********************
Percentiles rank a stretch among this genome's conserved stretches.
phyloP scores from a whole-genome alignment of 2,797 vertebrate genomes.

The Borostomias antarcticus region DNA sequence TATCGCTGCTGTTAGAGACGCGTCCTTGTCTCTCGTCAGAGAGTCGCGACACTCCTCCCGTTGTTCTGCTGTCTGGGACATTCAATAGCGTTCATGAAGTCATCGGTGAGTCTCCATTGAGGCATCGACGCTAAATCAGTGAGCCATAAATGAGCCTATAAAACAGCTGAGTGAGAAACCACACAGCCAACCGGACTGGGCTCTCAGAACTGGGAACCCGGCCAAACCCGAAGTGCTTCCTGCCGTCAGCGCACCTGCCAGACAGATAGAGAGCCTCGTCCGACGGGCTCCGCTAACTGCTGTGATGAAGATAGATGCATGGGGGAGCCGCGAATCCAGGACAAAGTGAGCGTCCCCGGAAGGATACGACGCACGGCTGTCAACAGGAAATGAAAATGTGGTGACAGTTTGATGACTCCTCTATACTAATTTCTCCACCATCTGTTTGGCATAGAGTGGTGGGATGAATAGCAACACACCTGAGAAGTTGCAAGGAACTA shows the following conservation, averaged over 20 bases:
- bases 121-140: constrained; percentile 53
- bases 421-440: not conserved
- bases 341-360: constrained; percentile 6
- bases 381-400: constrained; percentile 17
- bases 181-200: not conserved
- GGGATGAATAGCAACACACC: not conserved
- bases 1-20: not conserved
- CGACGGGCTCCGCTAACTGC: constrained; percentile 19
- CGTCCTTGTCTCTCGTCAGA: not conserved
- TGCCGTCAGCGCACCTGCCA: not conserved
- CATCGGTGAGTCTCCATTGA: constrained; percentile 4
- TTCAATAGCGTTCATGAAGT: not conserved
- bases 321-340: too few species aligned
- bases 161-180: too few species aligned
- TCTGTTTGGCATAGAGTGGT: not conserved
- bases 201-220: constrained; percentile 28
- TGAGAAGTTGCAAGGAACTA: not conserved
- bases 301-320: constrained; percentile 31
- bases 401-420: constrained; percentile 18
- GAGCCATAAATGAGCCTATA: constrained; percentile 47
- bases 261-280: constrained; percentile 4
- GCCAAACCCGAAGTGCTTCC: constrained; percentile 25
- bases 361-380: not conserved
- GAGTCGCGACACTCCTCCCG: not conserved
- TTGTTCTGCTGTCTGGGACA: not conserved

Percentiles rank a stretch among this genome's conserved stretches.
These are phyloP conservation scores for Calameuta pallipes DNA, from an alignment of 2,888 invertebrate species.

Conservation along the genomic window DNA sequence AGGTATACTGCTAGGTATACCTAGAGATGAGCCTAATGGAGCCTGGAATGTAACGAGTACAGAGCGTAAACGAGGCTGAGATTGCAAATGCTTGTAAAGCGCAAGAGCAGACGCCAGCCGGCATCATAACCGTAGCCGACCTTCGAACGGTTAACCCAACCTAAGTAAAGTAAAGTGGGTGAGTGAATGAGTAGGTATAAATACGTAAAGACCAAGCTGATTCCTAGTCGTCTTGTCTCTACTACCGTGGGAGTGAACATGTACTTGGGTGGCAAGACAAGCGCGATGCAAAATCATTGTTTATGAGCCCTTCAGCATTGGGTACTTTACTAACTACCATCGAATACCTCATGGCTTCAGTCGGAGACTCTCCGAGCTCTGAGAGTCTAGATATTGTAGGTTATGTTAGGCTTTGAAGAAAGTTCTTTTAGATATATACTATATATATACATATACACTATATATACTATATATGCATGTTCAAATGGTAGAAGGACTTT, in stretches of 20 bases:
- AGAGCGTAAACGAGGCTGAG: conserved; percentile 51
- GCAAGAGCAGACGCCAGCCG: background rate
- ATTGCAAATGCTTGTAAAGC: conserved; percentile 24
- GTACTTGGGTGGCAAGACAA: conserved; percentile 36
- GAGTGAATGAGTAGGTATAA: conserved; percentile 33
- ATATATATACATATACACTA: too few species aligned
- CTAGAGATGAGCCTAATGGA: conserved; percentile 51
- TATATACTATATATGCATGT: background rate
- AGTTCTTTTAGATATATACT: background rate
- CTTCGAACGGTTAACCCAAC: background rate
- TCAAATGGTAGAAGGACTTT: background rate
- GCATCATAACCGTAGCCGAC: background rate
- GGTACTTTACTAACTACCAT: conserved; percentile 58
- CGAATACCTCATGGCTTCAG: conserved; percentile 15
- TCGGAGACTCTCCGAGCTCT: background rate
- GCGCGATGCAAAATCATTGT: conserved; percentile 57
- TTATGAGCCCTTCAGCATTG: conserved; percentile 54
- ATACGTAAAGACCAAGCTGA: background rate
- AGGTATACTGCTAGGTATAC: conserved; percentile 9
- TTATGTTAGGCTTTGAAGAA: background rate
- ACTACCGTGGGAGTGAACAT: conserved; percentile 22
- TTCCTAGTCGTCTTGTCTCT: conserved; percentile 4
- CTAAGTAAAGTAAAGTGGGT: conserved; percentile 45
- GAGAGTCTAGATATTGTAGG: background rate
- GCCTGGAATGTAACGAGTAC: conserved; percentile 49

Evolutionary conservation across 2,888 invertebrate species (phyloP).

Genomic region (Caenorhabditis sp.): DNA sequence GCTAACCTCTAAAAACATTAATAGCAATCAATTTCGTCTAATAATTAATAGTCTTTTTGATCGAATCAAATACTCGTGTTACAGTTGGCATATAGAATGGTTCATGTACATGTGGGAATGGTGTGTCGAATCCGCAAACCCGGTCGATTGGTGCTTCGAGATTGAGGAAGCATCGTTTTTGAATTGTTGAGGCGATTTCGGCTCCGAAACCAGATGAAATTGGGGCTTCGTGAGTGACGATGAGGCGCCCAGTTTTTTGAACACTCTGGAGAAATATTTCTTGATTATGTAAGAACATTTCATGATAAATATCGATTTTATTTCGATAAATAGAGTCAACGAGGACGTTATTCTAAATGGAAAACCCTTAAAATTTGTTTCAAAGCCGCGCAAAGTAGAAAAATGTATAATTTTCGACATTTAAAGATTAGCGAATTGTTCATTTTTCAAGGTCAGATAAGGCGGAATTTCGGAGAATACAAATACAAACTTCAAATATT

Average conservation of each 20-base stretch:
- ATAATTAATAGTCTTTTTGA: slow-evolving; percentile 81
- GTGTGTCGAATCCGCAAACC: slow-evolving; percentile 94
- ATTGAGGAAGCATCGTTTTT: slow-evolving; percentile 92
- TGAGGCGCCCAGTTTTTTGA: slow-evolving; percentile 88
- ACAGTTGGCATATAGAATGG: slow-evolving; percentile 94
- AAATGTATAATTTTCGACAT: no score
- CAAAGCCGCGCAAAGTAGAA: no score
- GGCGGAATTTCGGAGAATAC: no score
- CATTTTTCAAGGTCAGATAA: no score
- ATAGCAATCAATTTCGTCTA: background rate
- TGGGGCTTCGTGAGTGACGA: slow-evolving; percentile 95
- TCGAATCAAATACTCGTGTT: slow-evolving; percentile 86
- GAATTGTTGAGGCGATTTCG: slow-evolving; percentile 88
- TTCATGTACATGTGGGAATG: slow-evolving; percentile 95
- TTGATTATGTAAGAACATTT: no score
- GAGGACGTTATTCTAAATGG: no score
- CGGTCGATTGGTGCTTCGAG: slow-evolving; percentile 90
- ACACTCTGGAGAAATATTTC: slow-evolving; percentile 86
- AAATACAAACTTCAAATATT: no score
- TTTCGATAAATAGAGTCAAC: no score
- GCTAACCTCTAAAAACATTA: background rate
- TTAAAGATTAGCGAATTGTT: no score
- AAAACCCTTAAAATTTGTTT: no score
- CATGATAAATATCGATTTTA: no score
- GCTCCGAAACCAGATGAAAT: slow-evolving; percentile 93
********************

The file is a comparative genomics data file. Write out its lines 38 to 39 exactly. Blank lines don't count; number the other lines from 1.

- CTAGAGATGAGCCTAATGGA: conserved; percentile 51
- TATATACTATATATGCATGT: background rate